5.6.11. Batch Loading into MySQL

Note

All the features discussed in this section are only available from version 6.1.15 of Tungsten Replicator

There are occasions where Batch loading into MySQL may benefit your use case, such as loading large data warehouse environments, or where real-time replication isn't as critical.

A number of specific properties are available for MySQL targets, these are discussed below.

5.6.11.1. Configuring as an Offboard Batch Applier

By Default, when loading into MySQL using the Batch Applier, the process executes LOAD DATA INFILE statements to load the CSV files into the database.

If you wish to install the applier on a remote host, this action would typically fail, therefore you need to enable the following property in the configuration:

property=replicator.applier.dbms.useLoadDataLocalInfile=true

5.6.11.2. Drop Delete Statements

Tungsten Replicator includes a number of useful filters, such as the ability to drop certain DML statements on a schema or table level.

If you wish to drop such statements on a per object basis, then you should continue to use the skipbyevent filter, however if you want to drop ALL DELETE DML, then you can enable the following property:

property=replicator.applier.dbms.skipDeletes=true

Warning

By dropping deletes, you will then subsequently expose yourself to errors should rows be reinserted later with the same Primary or Unique Key values. Typically, this feature would be only enabled when you plan to capture and log key violations. See Section 5.6.11.5, “Log rows violating Primary/Unique Keys” for more information.

5.6.11.3. Allow DDL Statements to execute

Typically, the batch loader is used for heterogeneous targets, and therefore by default DDL statements will be dropped. However, when applying into MySQL the DDL statements would be valid and can therefore be executed.

To enable this, you should set the following property:

property=replicator.applier.dbms.applyStatements=true

Warning

Any changes to existing tables, or creation of new tables, will only apply to the main base table. You will still need to manually make changes to the relevant staging and error tables (if used)

5.6.11.4. Disable Foreign Keys during load

If you use a lot of foreign keys in your target database, due to the nature of batch loading, this could cause errors when tables may not be loaded in sequence meaning child/parent keys may only be validated after a complete transaction load.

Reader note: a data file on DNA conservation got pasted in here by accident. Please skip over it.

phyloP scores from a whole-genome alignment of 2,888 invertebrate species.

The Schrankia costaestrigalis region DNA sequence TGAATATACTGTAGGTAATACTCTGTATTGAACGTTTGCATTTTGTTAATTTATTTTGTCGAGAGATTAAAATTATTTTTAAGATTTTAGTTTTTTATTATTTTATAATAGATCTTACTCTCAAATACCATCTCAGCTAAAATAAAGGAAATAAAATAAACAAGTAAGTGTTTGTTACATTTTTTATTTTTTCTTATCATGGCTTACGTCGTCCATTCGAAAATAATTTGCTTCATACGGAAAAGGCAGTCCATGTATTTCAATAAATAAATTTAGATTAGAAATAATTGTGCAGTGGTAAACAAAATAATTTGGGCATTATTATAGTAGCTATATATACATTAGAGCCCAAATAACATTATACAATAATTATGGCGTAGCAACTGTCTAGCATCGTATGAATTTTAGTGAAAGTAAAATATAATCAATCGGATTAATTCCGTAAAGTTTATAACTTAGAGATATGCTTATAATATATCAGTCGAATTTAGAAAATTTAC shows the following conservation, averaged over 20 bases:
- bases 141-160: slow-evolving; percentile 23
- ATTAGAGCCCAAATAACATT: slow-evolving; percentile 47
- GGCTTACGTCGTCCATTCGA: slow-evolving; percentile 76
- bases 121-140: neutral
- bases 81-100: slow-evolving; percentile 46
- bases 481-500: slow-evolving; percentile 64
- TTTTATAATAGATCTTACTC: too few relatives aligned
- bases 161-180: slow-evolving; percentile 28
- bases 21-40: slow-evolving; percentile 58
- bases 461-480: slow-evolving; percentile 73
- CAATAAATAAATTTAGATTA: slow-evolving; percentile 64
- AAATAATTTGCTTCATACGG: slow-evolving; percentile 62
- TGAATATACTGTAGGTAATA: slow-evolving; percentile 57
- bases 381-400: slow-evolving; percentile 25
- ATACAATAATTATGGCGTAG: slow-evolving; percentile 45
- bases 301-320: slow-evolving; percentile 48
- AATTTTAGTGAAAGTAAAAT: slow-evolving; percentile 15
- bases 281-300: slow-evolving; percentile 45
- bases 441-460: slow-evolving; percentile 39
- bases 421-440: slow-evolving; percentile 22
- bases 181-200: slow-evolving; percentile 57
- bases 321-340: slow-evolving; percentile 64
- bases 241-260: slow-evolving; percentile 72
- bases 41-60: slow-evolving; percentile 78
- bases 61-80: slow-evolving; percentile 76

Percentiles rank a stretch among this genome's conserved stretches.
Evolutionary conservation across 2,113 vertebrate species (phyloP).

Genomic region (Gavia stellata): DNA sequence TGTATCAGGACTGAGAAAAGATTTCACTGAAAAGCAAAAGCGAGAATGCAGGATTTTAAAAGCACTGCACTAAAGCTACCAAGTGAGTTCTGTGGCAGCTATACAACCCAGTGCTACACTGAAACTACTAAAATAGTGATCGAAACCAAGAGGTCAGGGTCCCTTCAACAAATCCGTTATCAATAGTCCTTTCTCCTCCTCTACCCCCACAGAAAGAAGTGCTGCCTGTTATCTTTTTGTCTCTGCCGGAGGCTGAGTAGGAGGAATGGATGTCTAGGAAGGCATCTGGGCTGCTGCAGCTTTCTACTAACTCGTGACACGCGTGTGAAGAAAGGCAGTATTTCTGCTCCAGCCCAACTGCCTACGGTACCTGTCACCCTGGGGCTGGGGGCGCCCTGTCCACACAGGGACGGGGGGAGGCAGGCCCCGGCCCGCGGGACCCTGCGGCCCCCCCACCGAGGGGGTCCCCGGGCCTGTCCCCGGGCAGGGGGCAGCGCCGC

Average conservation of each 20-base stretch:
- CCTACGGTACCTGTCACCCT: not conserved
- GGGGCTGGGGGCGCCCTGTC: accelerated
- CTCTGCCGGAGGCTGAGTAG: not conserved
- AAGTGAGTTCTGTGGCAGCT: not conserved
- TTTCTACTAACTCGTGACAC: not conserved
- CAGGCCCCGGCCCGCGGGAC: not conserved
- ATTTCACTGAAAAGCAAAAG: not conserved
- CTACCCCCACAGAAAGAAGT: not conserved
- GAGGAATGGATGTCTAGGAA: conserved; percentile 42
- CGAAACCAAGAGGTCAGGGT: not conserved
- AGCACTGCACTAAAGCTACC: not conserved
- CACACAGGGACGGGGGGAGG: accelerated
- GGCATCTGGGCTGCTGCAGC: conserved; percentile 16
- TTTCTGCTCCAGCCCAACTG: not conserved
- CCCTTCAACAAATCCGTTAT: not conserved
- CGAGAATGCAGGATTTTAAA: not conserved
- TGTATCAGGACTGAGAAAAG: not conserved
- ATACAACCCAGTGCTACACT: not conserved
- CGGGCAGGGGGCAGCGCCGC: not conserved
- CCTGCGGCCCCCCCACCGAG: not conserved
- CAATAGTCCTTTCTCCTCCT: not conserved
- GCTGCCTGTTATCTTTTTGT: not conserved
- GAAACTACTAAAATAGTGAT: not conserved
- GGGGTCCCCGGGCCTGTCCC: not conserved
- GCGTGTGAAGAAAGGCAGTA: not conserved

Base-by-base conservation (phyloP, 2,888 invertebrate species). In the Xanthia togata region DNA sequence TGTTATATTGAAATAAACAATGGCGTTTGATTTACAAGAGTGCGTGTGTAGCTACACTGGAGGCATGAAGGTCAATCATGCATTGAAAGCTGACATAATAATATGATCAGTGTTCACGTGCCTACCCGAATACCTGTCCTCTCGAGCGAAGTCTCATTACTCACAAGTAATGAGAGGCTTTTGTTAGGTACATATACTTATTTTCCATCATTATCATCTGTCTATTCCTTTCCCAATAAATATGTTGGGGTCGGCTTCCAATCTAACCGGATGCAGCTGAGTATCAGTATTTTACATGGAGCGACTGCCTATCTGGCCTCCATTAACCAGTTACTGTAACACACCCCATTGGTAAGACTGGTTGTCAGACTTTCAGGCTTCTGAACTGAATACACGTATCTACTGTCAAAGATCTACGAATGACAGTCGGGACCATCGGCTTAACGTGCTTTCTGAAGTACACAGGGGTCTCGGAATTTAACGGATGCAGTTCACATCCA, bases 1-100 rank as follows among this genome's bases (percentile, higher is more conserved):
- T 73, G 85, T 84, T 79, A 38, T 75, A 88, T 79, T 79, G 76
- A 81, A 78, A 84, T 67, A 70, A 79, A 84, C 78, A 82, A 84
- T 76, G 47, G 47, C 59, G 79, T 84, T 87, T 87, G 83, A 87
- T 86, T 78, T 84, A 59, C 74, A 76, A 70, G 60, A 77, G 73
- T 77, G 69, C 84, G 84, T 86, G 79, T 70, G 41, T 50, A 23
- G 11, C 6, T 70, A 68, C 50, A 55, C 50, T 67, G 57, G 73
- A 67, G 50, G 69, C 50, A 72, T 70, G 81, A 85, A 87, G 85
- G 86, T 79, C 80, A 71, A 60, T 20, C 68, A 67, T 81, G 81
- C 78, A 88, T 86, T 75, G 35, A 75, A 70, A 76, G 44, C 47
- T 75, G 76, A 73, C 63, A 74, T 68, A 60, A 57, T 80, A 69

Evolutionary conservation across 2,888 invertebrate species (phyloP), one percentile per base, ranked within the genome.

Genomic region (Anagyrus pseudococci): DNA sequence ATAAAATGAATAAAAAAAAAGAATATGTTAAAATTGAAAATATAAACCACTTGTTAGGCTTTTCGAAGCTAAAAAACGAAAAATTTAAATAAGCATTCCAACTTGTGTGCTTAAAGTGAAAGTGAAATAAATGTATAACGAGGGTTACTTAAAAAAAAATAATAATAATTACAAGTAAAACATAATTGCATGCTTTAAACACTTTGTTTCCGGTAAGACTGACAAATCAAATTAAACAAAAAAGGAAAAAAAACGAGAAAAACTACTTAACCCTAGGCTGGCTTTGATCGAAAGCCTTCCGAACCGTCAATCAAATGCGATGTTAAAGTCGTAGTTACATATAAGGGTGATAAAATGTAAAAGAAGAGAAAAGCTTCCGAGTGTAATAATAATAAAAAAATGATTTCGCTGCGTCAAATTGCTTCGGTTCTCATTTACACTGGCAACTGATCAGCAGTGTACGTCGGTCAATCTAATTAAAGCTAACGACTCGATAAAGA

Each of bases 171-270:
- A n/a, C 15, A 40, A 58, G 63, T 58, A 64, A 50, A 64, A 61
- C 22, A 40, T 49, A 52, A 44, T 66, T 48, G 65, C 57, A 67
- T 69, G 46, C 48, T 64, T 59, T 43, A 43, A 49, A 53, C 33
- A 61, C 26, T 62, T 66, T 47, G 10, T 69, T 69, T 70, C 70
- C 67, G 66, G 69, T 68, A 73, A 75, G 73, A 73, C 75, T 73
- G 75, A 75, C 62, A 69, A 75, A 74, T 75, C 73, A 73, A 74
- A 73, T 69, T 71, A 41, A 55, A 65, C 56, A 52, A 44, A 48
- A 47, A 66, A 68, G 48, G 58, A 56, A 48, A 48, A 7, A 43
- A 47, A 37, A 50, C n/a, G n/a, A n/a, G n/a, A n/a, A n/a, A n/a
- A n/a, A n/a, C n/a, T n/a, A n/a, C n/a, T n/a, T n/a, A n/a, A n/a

To prevent this from happening, you can enable the property below which will force the batch loader to temporarily disable foreign key checks until after the full transaction has been loaded.

property=replicator.applier.dbms.disableForeignKeys=true

5.6.11.5. Log rows violating Primary/Unique Keys

To prevent the replicator erroring on primary or unique key violations, you can instruct the replicator to log the offending rows in an error table, which will allow you to manually process the rows afterwards.

This is especially useful when you are dropping DELETE statements from the apply process

The following properties can be set to enable this:

property=replicator.applier.dbms.useUpdateOpcode=true
property=replicator.applier.dbms.batchLogDuplicateRows=true

By default, this feature will only check against PRIMARY KEYS, if you wish to also check against UNIQUE keys, you will need the additional property:

property=replicator.applier.dbms.fetchKeysFromDatabase=true

By default, the error rows will be logged into tables called error_xxx_origTableName.

These table will need precreating in the same way that you create the Staging tablesusing ddlscan, but supplying the table prefix, for example:

shell> ddlscan -db hr -template ddl-mysql-staging.vm -opt tablePrefix error_xxx_

You can choose a different prefix if you wish, by replacing the error_xxx with you choice in the above ddlscan statement. If you choose to do this, you will also need to supply the new prefix in your configuration using the following property:

property=replicator.applier.dbms.errorTablePrefix=your-prefix-here_

Warning

If you are loading 10's of thousands of rows per transaction, and your target tables are very large, this process could slow down the apply process as the applier will first need to ensure the row being inserted does not violate any keys. The use of this feature should be fully tested in a load test environment and the risks fully understood before using in production.